Paths of Discovery
by Larry Brewster
Dr. Larry Brewster authored a book about the California Arts-in-Corrections (AIC) program and its impact on the rehabilitation of California inmates. Paths of Discovery: Art Practice and Its Impact in California Prisons is a collaboration between Professor Brewster and photographer Peter Merts and features interviews with former inmates, as well as photographs of their art and the creative aspects of prison life. The interviews document former prisoners' experiences in the program, how it affected them while inside, and how it has impacted and continues to impact their lives as free men and women, now between three and seventeen years later. "These programs build confidence," says Dr. Brewster, "they motivate inmates. It also helps them pass their time in prison more meaningfully. Those who complete the programs are much more likely to transcend racial divides; art helps them bridge those divides. I think it's a very important component in overall prison education."
The AIC program ran state-wide from 1980 to 2010 in both female and male correctional facilities, and consisted of twelve-week courses in visual and performing arts, instructed by various artists. Prominent writers, such as Junot Diaz and Tobias Wolff, have participated in the program, as well as renowned clown and doctor Patch Adams. In 2010, funding was eliminated and now the program runs only in San Quentin. Dr. Brewster first became involved with the program in 1983, when he was hired by the William James Association to do a cost-benefit study on arts in correctional programs. "Arts education is important for human development," says Dr. Brewster, "the research shows it is critical to developmental growth of children, adolescents and adults. It helps people develop on social, intellectual, psychological and emotional levels."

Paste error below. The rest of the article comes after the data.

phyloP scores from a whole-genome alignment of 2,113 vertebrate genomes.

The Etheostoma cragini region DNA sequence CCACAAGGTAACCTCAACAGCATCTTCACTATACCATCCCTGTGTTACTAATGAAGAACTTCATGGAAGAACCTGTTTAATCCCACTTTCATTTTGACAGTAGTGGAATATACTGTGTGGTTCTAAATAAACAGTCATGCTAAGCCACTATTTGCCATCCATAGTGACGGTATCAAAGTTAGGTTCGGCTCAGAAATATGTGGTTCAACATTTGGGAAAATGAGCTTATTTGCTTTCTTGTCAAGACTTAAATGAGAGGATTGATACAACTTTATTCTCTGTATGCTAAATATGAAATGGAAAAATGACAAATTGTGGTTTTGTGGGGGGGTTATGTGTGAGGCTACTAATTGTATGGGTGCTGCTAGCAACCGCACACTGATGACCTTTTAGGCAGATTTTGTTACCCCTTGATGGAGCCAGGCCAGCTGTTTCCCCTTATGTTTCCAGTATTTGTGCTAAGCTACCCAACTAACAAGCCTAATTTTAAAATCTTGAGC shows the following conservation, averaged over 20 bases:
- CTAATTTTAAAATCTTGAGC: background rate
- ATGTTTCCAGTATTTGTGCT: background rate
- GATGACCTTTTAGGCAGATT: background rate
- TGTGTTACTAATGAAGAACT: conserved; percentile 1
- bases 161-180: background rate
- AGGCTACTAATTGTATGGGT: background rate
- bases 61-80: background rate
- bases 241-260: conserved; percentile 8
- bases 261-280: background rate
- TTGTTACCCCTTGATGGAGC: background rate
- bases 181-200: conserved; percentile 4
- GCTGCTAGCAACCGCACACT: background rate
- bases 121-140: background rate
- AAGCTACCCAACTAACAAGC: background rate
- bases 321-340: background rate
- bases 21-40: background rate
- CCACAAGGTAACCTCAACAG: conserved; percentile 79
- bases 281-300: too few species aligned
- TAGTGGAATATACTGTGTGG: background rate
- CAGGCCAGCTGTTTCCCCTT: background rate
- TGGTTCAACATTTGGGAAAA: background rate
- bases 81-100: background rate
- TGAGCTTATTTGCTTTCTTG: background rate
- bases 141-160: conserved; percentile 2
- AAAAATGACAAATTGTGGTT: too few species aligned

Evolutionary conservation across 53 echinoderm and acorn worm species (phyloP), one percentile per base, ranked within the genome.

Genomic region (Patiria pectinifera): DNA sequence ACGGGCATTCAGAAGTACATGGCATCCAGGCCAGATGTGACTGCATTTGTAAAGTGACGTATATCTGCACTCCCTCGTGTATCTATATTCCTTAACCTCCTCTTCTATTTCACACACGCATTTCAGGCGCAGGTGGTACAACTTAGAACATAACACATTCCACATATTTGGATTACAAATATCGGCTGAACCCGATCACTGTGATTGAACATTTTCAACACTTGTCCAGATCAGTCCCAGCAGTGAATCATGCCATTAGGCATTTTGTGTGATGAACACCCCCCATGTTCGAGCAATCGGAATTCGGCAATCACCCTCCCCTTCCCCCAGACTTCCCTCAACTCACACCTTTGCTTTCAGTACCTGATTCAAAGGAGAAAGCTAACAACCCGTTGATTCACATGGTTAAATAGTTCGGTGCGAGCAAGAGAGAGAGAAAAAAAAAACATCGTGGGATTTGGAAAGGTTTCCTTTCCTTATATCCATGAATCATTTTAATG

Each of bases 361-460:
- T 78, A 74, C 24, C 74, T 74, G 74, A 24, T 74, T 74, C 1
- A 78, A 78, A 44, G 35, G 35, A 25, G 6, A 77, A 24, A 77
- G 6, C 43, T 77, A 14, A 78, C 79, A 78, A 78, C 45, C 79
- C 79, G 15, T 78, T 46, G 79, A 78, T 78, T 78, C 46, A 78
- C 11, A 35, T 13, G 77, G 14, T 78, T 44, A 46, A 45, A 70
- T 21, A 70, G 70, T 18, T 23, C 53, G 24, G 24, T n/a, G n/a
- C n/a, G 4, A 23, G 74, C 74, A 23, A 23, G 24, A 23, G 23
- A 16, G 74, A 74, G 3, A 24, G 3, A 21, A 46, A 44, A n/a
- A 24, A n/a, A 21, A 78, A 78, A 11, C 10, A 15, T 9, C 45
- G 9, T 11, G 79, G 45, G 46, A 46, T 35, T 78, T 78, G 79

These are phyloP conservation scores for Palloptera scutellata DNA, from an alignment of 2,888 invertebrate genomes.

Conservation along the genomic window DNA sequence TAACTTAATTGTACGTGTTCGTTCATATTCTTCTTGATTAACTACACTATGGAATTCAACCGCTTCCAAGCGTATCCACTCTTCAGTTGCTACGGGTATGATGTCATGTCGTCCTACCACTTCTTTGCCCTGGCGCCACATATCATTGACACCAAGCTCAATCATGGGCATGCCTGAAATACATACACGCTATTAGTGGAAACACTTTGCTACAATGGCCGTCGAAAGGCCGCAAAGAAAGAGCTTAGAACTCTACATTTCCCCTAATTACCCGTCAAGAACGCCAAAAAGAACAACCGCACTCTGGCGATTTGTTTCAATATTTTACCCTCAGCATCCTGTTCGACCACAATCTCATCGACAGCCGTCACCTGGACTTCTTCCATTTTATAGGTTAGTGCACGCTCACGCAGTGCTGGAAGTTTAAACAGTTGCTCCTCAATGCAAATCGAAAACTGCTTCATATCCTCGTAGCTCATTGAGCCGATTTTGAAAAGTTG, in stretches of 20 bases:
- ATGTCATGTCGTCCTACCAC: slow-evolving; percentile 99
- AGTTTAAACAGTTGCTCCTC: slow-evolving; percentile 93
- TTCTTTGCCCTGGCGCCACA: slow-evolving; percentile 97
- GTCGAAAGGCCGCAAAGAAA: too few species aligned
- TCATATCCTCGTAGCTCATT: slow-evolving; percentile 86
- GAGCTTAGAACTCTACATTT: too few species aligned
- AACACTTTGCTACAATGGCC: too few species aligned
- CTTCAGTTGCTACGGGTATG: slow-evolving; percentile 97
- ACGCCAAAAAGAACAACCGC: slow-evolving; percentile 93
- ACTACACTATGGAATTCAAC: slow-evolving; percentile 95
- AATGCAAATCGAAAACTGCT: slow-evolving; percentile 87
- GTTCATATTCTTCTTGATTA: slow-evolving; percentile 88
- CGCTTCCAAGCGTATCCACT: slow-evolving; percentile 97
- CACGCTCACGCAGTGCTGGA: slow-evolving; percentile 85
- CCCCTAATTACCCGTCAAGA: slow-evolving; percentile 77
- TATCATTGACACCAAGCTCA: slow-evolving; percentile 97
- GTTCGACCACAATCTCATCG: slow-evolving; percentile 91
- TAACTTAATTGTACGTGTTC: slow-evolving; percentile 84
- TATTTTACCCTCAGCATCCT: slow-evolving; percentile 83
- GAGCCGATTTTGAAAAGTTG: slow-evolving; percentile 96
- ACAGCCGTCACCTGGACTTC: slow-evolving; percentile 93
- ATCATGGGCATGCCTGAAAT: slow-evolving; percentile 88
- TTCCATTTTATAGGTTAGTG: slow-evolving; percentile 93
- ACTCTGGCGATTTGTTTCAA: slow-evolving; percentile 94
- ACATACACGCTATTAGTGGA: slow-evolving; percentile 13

In 2008 at a celebration marking the 30th anniversary of the program's pilot, Brewster and Merts met and conceived of the book. Dr. Brewster had been invited by Steve Emrick, who is the community liaison for the art program at San Quentin and was honored by the Dalai Lama in 2009 as an "Unsung Hero of Compassion" for his lifelong work of providing meaningful arts experiences in correctional facilities. Both Brewster and Merts were upset that state funding was about to be cut for the AIC program, and they discussed collaborating on a photo book in the hope that it would secure funding at the state level once again. "This book is an opportunity to sing the praise of the good works being conducted in prison arts programs," said Dr. Brewster, "and an opportunity to put before the government, legislature and the public the value of arts in prisons, and hopefully to secure funding."
Currently, Dr. Brewster and Peter Merts are in the process of revising and expanding the book to include Tim Robbins's correctional theater program, Actors' Gang, and Wayne Kramer's inmate music workshop program, Jail Guitar Doors. Paths of Discovery: Art Practice and Its Impact in California Prisons is available online.